Joined: 11-12-2002
Member Rating: 3.3


Message 11 of 143 (559744)
05-11-2010 11:44 AM
Reply to: Message 10 by Blue Jay
05-11-2010 11:36 AM


Perspiration is also less effective when there is hair interfering with convective heat transfer.

But heat transfer through evaporation might be more efficient with more-or-less isolated human hairs wicking sweat away from the skin.

Research is needed, but I really, really don't want to be the one doing it. (And it's likely already been done.)

And welcome to EvC, Ken!!


This message is a reply to:
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Ken Fabos
Member (Idle past 1746 days)
Posts: 51
From: Australia
Joined: 05-09-2010


Message 12 of 143 (559817)
05-11-2010 6:34 PM
Reply to: Message 8 by Hyroglyphx
05-11-2010 8:38 AM


Re: More or less important
Hyroglyphx - My understanding is that it's not the number of hairs that's widely variable, just their size - but I could be wrong. Anyone know? Being very fine and short doesn't make them insensitive and may make them more sensitive to even lower threshold stimuli - although within a zone closer to the skin. From personal experience the very fine hairs high on cheeks near my eyes are barely visible yet are extremely sensitive to touch. Seems to me such sensitivity could be variable according to location as well as by the thickness, length and stiffness of the hairs themselves; there'd be advantage to such fine sensitivity around eyes and ear canal over heavier hairs that may not pick up the presence of very small insects.
I'm not sure I'd agree that there's an ongoing across the board trend towards less body hair, either by numbers, by skin area or by size. Seems to be more variable across our species than that. I'm not sure how the results would play out with competitive beard and chest displays amongst males seeking to force away rivals from bare skinned beauties - my understanding of the mechanics of such evolution is a bit thin and I'd hoped to tap some people here who've studied it.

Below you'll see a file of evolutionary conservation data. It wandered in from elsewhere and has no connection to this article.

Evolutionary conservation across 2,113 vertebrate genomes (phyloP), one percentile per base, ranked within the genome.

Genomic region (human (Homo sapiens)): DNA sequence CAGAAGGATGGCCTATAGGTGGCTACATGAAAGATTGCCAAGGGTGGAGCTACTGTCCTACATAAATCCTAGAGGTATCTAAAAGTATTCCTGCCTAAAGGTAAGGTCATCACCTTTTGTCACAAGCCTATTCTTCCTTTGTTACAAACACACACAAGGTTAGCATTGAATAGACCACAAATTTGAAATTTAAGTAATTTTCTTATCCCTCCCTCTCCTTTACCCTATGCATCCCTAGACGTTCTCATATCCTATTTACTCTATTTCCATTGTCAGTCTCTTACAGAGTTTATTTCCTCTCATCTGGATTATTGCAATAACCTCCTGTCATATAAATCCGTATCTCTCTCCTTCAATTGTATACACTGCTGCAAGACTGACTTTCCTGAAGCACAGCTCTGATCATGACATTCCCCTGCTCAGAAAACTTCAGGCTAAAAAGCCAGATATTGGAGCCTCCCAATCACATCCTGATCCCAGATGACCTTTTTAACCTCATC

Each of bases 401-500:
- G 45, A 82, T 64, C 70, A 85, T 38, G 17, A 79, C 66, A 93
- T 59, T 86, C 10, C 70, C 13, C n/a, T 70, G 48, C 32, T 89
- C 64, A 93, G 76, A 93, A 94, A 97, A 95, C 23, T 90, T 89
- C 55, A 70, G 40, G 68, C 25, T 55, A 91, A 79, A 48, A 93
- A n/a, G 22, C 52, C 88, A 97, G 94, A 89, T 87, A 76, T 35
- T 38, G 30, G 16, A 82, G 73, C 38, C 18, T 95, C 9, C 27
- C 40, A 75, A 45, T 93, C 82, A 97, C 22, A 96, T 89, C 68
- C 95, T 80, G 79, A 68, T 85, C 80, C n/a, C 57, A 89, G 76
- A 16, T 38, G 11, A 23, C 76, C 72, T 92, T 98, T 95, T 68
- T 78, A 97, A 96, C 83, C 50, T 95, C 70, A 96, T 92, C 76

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RAZD
Member
Posts: 19094
From: the other end of the sidewalk
Joined: 03-14-2004
Member Rating: 2.5


Message 13 of 143 (559829)
05-11-2010 7:17 PM
Reply to: Message 9 by Dr Adequate
05-11-2010 8:45 AM


Hi Dr Adequate,

After all, you didn't chafe in these areas when you were prepubescent, did you?

I thought about this, and considered that perhaps I didn't chafe because I was a scrawny kid, or that I lost whatever tough skin conditioning I had acquired as a child, once the hair was in place, or I never noticed as a kid, not having anything to compare it to.

The fact that such hair is acquired at puberty suggests to me that it has something to do with sex; if it had any other purpose it would develop earlier.

Plus any explanation for why hair is useful (or not) needs to explain the sexual dichotomy, just as any explanation for hair loss needs to explain the sexual dichotomy (as sexual selection does).

Enjoy


we are limited in our ability to understand